The broad, long-term objectives of the applicant are to define the roles of fibrinogen in hemostasis and thrombosis. This proposal addresses the issue of fibrin clot strength, a critical factor in the outcome of fibrinolytic therapy. Recent findings indicate that the minor gamma chain variant of fibrinogen binds directly to the zymogen form of factor XIII, a transglutaminase that stabilizes fibrin clots, and that the gamma variant serves as a carrier protein for factor XIII. This carrier function is likely to modulate the strength of the fibrin clot and its resistance to lysis by increasing the local concentration of factor XIII at the clot. The specific aims of this proposal are to: I) Determine the role of y fibrinogen in modulating the strength of fibrin clots. This will be accomplished by measuring the rate and extent of gamma and gamma~ multimer formation, and by measuring the incorporation of alpha2-plasmin inhibitor into the clot. In addition, the effect of a synthetic peptide corresponding to the gamma~ extension, VRPEHPAETEYDSLYPEDDL, on lot lysis rates will be measured, as well as the IC50 of the peptide on gamma~ fibrinogen/factor XIII complex formation. The binding of gamma~ fibrinogen to both activated and unactivated factor XIII will also be measured to see if thrombin activation affects factor XIII binding to gamma~ fibrinogen. II) Identify the critical amino acids in the gamma~ chain that mediate factor XIII binding. This will be accomplished by measuring the equilibrium association constant of recombinant gamma~ fibrinogen mutants with factor XIII, particularly mutants in the sulfated Tyr residues at positions gamma~418 and gamma~422. In addition, alanine-scanning substitutions will be introduced throughout the twenty amino acid gamma~ chain extension to map the critical binding residues. III) Identify the peptide sequences in factor XIII that bind to the gamma~ chain. This will be accomplished by binding proteolyzed factor XIII subunits to a resin of immobilized gamma~ peptide to identify the binding peptide fragment(s). The results from the experiments in this proposal should provide new knowledge about the process of blood coagulation that may lead to way of modulating fibrin clot stability and clot lysis in vivo.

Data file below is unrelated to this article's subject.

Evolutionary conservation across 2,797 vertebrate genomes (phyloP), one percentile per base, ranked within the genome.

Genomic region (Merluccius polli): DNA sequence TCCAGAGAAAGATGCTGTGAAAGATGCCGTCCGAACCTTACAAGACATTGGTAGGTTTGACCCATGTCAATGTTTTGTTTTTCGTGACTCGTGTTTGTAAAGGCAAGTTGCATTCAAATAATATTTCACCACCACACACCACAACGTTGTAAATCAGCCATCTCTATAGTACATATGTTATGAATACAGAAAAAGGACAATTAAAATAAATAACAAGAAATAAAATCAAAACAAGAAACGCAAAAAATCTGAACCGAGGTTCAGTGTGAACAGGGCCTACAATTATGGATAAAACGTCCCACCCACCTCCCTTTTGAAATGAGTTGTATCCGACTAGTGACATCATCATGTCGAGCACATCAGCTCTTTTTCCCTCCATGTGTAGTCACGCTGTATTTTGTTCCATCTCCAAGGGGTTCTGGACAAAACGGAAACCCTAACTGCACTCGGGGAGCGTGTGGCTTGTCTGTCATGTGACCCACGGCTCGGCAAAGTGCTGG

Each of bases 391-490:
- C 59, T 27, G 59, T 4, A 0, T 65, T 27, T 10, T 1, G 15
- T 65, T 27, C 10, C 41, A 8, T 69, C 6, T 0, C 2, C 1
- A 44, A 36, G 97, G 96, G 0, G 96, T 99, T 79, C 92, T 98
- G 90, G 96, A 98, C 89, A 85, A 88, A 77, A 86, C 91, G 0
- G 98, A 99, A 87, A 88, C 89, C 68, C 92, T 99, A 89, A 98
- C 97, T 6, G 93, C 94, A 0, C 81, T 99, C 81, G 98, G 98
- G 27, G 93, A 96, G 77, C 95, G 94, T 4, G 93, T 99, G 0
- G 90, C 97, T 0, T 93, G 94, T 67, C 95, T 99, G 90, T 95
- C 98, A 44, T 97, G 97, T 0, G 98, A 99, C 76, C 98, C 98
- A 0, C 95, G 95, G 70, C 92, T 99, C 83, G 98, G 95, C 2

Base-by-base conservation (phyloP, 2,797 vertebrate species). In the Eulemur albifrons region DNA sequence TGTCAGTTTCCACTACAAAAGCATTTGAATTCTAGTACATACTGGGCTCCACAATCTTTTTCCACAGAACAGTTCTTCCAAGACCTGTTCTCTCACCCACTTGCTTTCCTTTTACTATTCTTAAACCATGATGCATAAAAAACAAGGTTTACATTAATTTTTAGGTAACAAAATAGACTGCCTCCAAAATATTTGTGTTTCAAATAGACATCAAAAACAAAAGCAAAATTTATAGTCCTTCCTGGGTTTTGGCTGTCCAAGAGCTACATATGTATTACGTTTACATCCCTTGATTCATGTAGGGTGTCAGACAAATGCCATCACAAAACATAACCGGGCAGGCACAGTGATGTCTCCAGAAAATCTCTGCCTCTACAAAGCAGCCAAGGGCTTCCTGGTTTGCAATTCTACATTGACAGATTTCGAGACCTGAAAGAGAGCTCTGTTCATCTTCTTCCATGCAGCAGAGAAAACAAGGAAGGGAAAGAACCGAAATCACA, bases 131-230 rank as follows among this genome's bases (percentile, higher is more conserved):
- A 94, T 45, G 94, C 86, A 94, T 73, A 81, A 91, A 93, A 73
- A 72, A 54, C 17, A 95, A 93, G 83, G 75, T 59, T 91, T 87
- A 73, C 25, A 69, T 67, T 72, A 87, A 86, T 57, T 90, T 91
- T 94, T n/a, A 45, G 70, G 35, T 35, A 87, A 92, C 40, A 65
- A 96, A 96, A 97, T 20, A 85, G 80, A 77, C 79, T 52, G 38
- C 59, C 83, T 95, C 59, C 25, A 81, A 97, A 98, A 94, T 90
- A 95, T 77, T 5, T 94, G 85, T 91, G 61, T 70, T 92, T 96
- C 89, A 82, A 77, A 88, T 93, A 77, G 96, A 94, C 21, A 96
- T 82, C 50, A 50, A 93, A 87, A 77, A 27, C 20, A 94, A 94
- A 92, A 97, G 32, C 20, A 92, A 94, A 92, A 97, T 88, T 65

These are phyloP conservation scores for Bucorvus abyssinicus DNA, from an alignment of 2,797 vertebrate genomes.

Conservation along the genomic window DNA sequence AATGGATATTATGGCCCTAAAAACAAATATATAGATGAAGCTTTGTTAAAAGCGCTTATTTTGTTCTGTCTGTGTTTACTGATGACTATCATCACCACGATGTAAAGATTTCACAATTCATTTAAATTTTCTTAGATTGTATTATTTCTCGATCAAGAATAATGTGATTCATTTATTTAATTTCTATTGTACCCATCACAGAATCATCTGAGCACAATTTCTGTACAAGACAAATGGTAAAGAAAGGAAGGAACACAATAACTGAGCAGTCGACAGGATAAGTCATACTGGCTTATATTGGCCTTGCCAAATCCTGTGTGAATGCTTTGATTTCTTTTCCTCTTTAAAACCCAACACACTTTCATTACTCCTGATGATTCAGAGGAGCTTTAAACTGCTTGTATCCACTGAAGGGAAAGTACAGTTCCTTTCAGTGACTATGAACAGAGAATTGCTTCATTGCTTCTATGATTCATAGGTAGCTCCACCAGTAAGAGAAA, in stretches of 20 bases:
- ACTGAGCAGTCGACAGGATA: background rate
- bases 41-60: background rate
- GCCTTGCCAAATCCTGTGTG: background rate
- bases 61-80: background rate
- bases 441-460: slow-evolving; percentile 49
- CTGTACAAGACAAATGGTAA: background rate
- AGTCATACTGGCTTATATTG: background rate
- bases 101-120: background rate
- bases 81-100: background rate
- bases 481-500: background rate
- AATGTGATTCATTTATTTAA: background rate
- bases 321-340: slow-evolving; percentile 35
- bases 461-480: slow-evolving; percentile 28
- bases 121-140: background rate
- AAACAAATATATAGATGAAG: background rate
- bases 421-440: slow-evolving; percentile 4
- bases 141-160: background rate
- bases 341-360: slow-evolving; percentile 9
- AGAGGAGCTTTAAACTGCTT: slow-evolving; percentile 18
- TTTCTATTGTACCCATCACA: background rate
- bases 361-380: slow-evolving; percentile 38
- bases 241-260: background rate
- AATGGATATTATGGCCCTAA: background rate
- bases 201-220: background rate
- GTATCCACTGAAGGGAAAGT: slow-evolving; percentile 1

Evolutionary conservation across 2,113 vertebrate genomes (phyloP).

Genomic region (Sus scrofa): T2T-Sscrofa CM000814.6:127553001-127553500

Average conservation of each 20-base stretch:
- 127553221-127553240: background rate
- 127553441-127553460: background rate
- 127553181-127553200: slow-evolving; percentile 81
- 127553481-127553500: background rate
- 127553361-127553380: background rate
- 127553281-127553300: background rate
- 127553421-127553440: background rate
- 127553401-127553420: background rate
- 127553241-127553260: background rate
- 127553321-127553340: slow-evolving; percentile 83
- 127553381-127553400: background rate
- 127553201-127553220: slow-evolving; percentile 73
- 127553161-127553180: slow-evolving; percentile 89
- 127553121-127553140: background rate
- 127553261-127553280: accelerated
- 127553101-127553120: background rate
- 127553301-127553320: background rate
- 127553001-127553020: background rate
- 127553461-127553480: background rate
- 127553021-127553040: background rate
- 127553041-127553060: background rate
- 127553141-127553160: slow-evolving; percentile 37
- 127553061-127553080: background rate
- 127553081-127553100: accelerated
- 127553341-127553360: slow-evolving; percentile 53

|Effective start/end date||4/1/97 → 3/31/03|
- National Institutes of Health: $107,280.00
- National Institutes of Health: $105,790.00
- National Institutes of Health: $32,843.00
- National Institutes of Health: $70,795.00
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